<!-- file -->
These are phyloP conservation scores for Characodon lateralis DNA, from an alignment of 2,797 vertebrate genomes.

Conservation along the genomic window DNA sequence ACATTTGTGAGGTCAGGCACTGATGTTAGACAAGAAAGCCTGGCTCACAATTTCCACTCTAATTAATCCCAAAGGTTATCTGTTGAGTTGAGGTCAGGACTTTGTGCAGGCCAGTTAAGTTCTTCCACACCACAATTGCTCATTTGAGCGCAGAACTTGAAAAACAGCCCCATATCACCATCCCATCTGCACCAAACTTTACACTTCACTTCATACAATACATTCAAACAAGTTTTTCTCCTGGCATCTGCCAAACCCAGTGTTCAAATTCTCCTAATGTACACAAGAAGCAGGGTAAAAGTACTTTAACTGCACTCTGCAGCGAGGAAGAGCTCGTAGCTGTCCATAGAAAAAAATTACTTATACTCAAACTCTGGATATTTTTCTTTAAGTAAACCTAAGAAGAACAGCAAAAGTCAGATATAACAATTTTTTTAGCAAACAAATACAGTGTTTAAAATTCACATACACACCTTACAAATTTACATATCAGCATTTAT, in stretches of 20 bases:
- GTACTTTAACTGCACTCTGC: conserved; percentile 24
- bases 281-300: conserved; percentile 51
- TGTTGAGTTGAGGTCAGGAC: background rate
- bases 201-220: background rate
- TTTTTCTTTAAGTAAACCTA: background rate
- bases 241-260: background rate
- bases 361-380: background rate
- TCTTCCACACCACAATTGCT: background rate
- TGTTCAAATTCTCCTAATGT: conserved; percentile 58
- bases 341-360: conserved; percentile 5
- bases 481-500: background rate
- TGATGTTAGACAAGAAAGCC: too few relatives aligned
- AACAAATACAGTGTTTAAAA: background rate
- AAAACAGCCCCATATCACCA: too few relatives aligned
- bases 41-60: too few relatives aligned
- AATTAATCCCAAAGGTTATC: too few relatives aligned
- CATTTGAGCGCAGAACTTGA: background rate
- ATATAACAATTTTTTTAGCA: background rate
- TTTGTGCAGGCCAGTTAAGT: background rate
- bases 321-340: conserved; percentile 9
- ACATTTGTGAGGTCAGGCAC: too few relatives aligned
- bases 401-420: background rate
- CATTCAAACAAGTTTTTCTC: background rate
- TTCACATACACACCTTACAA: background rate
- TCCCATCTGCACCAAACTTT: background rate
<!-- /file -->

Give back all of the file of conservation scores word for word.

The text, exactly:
These are phyloP conservation scores for Characodon lateralis DNA, from an alignment of 2,797 vertebrate genomes.

Conservation along the genomic window DNA sequence ACATTTGTGAGGTCAGGCACTGATGTTAGACAAGAAAGCCTGGCTCACAATTTCCACTCTAATTAATCCCAAAGGTTATCTGTTGAGTTGAGGTCAGGACTTTGTGCAGGCCAGTTAAGTTCTTCCACACCACAATTGCTCATTTGAGCGCAGAACTTGAAAAACAGCCCCATATCACCATCCCATCTGCACCAAACTTTACACTTCACTTCATACAATACATTCAAACAAGTTTTTCTCCTGGCATCTGCCAAACCCAGTGTTCAAATTCTCCTAATGTACACAAGAAGCAGGGTAAAAGTACTTTAACTGCACTCTGCAGCGAGGAAGAGCTCGTAGCTGTCCATAGAAAAAAATTACTTATACTCAAACTCTGGATATTTTTCTTTAAGTAAACCTAAGAAGAACAGCAAAAGTCAGATATAACAATTTTTTTAGCAAACAAATACAGTGTTTAAAATTCACATACACACCTTACAAATTTACATATCAGCATTTAT, in stretches of 20 bases:
- GTACTTTAACTGCACTCTGC: conserved; percentile 24
- bases 281-300: conserved; percentile 51
- TGTTGAGTTGAGGTCAGGAC: background rate
- bases 201-220: background rate
- TTTTTCTTTAAGTAAACCTA: background rate
- bases 241-260: background rate
- bases 361-380: background rate
- TCTTCCACACCACAATTGCT: background rate
- TGTTCAAATTCTCCTAATGT: conserved; percentile 58
- bases 341-360: conserved; percentile 5
- bases 481-500: background rate
- TGATGTTAGACAAGAAAGCC: too few relatives aligned
- AACAAATACAGTGTTTAAAA: background rate
- AAAACAGCCCCATATCACCA: too few relatives aligned
- bases 41-60: too few relatives aligned
- AATTAATCCCAAAGGTTATC: too few relatives aligned
- CATTTGAGCGCAGAACTTGA: background rate
- ATATAACAATTTTTTTAGCA: background rate
- TTTGTGCAGGCCAGTTAAGT: background rate
- bases 321-340: conserved; percentile 9
- ACATTTGTGAGGTCAGGCAC: too few relatives aligned
- bases 401-420: background rate
- CATTCAAACAAGTTTTTCTC: background rate
- TTCACATACACACCTTACAA: background rate
- TCCCATCTGCACCAAACTTT: background rate